Four people rescued after a boat capsized off Taieri Mouth
yesterday probably owe their lives to a radio operator at
Port Otago who overheard their mayday call, search and rescue
co-ordinator Senior Sergeant Brian Benn says.
The four men - two from Dunedin, one from Mosgiel and one
from Waihola - who were on a fishing trip, were winched from
the water by crew from two Otago Regional Rescue Helicopters
12 nautical miles off Taieri Mouth about 11.30am, about an
hour after their 7m recreational boat had taken on water and
Snr Sgt Benn, one of four swimmers who helped pull the men
from the water, said the quartet were ''extremely lucky'' to
be alive, after one of them made a mayday call as the boat
was sinking rapidly.
The location given was overheard by Brian Byas, a harbour
control officer at Port Otago, who passed it on to the
Maritime Operations Centre in Wellington, which received the
mayday call but had not picked up the location of the boat.
''That's how close it came today to having to run a multi-day
search for bodies that we would likely never recover. It came
down to one person hearing that one word that gave us the
location as a start point for the search.''
Apart from being cold and wet, the four men, who were all
wearing life jackets, escaped unharmed, he said.
Snr Sgt Benn said he called Mr Byas later to tell him his
attentiveness had saved four lives. Mr Byas said after
failing to hear the location, operators at the centre had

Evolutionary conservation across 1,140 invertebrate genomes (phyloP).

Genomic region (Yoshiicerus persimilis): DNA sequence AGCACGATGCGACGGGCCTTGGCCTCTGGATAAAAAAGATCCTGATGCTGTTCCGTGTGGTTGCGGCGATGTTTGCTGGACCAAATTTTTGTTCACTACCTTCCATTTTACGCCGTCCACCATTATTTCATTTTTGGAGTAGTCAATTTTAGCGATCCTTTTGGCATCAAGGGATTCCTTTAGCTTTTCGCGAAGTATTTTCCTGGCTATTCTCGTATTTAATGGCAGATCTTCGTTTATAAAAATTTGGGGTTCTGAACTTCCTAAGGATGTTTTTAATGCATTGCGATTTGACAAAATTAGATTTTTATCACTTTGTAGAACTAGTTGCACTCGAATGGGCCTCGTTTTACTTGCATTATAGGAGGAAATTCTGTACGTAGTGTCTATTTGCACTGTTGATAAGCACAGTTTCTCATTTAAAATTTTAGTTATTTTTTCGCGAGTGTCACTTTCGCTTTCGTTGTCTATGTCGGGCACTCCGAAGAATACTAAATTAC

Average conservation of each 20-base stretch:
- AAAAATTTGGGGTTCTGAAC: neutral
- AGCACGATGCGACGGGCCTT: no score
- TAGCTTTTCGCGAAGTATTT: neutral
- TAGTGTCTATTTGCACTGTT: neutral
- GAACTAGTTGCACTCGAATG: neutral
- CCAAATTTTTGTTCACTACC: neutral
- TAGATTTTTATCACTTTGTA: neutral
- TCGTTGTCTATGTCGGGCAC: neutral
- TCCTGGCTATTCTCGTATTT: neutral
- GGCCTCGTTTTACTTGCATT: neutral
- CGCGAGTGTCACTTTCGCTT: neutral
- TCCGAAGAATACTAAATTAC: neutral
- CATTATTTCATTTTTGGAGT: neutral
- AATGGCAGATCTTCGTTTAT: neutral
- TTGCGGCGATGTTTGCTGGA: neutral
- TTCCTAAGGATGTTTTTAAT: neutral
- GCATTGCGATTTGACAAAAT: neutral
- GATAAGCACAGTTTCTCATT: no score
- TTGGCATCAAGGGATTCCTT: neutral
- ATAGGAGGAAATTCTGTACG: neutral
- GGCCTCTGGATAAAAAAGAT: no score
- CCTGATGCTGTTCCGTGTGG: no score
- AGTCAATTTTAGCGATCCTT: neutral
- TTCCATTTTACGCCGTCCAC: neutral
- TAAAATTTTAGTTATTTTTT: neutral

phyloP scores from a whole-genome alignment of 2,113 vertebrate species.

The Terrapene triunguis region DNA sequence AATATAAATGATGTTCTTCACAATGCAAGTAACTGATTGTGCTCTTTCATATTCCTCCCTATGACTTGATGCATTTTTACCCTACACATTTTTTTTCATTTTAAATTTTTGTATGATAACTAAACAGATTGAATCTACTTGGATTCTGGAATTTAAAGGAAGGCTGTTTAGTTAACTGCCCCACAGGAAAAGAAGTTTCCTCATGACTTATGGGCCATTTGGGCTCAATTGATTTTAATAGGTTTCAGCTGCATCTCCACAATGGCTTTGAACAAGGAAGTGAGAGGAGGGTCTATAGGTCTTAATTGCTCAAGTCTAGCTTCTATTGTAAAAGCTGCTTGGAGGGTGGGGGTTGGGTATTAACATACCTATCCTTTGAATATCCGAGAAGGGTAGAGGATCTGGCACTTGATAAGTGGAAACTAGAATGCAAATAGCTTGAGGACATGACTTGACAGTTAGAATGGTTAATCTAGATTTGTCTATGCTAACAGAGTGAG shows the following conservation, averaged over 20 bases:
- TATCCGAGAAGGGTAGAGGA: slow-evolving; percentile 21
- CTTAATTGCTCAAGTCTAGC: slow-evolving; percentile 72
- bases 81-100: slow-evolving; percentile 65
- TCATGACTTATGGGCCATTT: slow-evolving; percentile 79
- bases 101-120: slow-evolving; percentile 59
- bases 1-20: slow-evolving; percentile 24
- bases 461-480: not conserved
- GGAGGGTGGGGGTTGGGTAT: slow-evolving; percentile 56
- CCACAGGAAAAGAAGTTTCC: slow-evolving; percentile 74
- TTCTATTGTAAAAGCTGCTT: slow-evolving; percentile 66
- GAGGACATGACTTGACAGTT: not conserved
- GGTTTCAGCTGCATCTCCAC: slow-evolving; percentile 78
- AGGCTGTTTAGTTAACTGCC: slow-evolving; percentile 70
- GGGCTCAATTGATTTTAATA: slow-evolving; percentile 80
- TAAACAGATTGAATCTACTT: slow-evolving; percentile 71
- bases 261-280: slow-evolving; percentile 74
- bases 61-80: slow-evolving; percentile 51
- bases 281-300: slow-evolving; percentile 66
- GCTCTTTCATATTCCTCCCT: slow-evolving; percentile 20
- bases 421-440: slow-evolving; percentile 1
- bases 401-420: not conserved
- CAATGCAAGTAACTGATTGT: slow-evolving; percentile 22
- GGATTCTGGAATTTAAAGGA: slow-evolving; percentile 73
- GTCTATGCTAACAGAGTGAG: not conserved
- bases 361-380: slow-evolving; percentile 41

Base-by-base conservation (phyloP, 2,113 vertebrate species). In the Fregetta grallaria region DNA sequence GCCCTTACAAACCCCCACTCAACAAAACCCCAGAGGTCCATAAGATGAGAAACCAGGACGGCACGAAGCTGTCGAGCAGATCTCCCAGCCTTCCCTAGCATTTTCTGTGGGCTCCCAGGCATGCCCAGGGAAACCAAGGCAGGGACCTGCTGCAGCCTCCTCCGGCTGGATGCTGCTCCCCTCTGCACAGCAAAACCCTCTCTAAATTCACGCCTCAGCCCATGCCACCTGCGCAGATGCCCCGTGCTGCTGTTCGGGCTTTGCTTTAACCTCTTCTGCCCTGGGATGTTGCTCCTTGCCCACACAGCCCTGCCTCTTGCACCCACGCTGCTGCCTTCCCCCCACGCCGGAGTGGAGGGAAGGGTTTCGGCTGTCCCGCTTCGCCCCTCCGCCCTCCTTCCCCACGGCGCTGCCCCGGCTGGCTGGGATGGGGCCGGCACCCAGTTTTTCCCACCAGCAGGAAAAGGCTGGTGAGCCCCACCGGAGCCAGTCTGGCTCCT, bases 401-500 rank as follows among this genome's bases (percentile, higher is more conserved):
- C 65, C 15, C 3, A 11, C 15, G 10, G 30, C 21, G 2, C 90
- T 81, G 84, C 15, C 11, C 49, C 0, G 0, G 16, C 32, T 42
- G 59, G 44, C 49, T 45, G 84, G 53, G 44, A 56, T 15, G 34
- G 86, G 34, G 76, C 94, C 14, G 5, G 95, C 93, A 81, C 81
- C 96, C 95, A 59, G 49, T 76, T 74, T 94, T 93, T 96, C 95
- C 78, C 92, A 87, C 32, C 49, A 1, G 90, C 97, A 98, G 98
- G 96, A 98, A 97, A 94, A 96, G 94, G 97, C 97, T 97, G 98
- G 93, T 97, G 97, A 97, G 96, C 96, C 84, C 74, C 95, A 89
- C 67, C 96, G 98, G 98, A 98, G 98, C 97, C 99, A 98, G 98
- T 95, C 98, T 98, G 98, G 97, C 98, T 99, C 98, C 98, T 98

asked the crew member where the boat was, but did not get an
''Protocol is that you don't interfere with maritime radio,
but I just had to jump in there,'' Mr Byas said.
''It feels quite good that I've helped save them, because
it's pretty daunting knowing that guys are out there alone.''
Dwayne Johnston, of Dunedin, one of the men pulled from the
water, said he was shocked at how quickly the boat capsized,
saying it was ''literally a minute from it being fully
floating to sinking''.
''We were just going for a fish and hit [what] we can only
think was just a bit of a wave and . . . water came through
the hull. We raced round to find the flares, called the
mayday in and then everyone just got together and huddled
up,'' Mr Johnston said.
After seeing a helicopter, the men set off a flare, which was
not seen by anyone on the helicopter. Fortunately, the hull
of the boat floating in the water was spotted. Snr Sgt Benn
said the rescue served as a reminder for people to carry
several methods of communication when they went boating.
Had the four men set off an electronic locator beacon, they
would have been picked up much faster.